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INTRODUCTION

Bosses who are bullies or tyrants may be liabilities to the institutions for which they work. Complaints occasionally escalate into lawsuits about unfair labor practices; charges are made of discrimination, wrongful termination, or unlawful discharge. But in too many workplaces, bully bosses are too powerful or too essential to the institution to be challenged. As a result they continue, sometimes for years, to make life miserable for those who work under them. For employees, these bosses are disastrous to morale and productivity. No one doubts that it is hard for people to work at their best when they feel unvalued and are treated disrespectfully, but it is not always clear what to do.

THE ADVANTAGES OF USING THE EXCHANGE WITH VICTIMS OF BULLY BOSSES

While the classic Exchange process itself may not be the vehicle for working with victims of bully bosses, techniques from The Exchange can be helpful. The focused attention of a private meeting, the demonstrated understanding of a non-judgmental paraphrase, and the power of a sincere acknowledgment are all helpful in de-escalating the high emotions that these employees are living with.

Being helped to realistically examine their options enables employees who are victims of bully bosses to make choices that support their interests and that promise relief from the ongoing stress of the status quo. Often the sense of there being no choices and of being powerless is what has paralyzed the employee. Plans for the future or new projects have been put on hold and an accompanying sense of the futility of doing anything can mire one into depression. Having a reasoned discussion with a trained Exchange facilitator may go a long way to restoring the employee's sense of competence. Making a decision allows the employee to begin the rest of his or her life.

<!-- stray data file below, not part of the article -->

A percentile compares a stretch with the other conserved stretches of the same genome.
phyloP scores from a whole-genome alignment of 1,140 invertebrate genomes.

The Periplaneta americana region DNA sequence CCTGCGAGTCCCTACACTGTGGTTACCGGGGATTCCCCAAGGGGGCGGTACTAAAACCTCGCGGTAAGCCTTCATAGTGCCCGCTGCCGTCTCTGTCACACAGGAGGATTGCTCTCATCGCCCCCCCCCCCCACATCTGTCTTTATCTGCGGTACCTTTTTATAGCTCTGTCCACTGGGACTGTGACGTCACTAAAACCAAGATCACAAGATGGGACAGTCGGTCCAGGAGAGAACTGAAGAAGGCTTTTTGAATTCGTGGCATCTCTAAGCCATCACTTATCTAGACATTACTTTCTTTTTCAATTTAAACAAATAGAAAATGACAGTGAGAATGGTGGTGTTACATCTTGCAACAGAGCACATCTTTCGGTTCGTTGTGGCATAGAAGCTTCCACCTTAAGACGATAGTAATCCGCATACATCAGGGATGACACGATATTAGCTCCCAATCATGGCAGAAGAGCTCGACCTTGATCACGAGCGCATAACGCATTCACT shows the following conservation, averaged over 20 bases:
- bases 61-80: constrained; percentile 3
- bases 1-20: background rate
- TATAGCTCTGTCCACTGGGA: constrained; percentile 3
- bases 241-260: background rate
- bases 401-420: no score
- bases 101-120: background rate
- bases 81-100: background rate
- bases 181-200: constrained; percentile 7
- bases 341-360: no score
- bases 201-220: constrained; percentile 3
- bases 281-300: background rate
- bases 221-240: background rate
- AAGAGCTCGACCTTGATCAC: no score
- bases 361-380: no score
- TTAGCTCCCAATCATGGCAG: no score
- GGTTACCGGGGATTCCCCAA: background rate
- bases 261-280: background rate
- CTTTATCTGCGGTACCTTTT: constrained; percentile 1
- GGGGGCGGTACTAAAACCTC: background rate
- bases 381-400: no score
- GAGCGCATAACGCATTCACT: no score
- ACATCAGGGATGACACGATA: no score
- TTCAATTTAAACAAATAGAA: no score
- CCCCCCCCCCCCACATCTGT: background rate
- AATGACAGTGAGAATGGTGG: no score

CONSIDERATIONS FOR USING THE EXCHANGE WITH AN EMPLOYEE AND A BULLY BOSS

How can The Exchange be used to deal with the huge power imbalance between a bully boss and an employee? It depends on a number of circumstances, including:

  • Who wants the process—the boss or the employee?

  • What is the realistic prognosis that the boss will be open to change?

  • What will happen to the employee if there is no change in the status quo?

  • How much power does the boss have?

  • Can the boss fire the employee?

  • Who is the boss's boss?

Esther Cabrera, an employee in the Food Services Department at St. Sonia's Hospital, was facing a dilemma in regard to her "bully boss," Emily Smith. At the suggestion of a coworker after a recent incident, she called Drew Johnson, her voice shaking with the stress she was under. His reputation for fairness as director of Employee Relations gave Esther some faint hope that the situation could be improved. Her hope was that Mr. Johnson would hear ...

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